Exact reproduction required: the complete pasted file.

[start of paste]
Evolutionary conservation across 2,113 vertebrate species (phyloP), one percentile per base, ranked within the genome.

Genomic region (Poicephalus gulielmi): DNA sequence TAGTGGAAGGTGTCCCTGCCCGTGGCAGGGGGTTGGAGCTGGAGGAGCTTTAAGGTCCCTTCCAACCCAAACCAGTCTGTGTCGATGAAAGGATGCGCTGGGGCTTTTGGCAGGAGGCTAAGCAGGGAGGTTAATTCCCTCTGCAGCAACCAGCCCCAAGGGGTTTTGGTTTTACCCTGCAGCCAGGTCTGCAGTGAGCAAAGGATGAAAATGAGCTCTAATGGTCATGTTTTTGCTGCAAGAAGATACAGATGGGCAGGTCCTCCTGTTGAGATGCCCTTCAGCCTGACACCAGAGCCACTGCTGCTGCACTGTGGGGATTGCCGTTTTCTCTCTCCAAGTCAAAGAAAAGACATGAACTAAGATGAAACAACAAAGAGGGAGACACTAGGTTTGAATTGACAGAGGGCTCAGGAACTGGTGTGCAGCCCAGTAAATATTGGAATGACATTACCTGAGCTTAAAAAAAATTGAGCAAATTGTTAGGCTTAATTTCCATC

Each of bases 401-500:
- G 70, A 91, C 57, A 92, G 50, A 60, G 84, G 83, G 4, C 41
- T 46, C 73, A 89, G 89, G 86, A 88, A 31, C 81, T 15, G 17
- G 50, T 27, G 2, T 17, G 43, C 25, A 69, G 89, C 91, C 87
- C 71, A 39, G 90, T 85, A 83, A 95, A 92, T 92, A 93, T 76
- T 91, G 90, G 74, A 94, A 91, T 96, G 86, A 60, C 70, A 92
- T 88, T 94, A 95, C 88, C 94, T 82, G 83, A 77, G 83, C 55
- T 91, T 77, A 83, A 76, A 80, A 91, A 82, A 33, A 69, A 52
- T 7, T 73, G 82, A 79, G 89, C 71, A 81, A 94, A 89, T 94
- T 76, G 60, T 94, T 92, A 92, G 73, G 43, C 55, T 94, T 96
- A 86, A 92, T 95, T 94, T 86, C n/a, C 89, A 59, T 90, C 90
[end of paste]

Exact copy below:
Evolutionary conservation across 2,113 vertebrate species (phyloP), one percentile per base, ranked within the genome.

Genomic region (Poicephalus gulielmi): DNA sequence TAGTGGAAGGTGTCCCTGCCCGTGGCAGGGGGTTGGAGCTGGAGGAGCTTTAAGGTCCCTTCCAACCCAAACCAGTCTGTGTCGATGAAAGGATGCGCTGGGGCTTTTGGCAGGAGGCTAAGCAGGGAGGTTAATTCCCTCTGCAGCAACCAGCCCCAAGGGGTTTTGGTTTTACCCTGCAGCCAGGTCTGCAGTGAGCAAAGGATGAAAATGAGCTCTAATGGTCATGTTTTTGCTGCAAGAAGATACAGATGGGCAGGTCCTCCTGTTGAGATGCCCTTCAGCCTGACACCAGAGCCACTGCTGCTGCACTGTGGGGATTGCCGTTTTCTCTCTCCAAGTCAAAGAAAAGACATGAACTAAGATGAAACAACAAAGAGGGAGACACTAGGTTTGAATTGACAGAGGGCTCAGGAACTGGTGTGCAGCCCAGTAAATATTGGAATGACATTACCTGAGCTTAAAAAAAATTGAGCAAATTGTTAGGCTTAATTTCCATC

Each of bases 401-500:
- G 70, A 91, C 57, A 92, G 50, A 60, G 84, G 83, G 4, C 41
- T 46, C 73, A 89, G 89, G 86, A 88, A 31, C 81, T 15, G 17
- G 50, T 27, G 2, T 17, G 43, C 25, A 69, G 89, C 91, C 87
- C 71, A 39, G 90, T 85, A 83, A 95, A 92, T 92, A 93, T 76
- T 91, G 90, G 74, A 94, A 91, T 96, G 86, A 60, C 70, A 92
- T 88, T 94, A 95, C 88, C 94, T 82, G 83, A 77, G 83, C 55
- T 91, T 77, A 83, A 76, A 80, A 91, A 82, A 33, A 69, A 52
- T 7, T 73, G 82, A 79, G 89, C 71, A 81, A 94, A 89, T 94
- T 76, G 60, T 94, T 92, A 92, G 73, G 43, C 55, T 94, T 96
- A 86, A 92, T 95, T 94, T 86, C n/a, C 89, A 59, T 90, C 90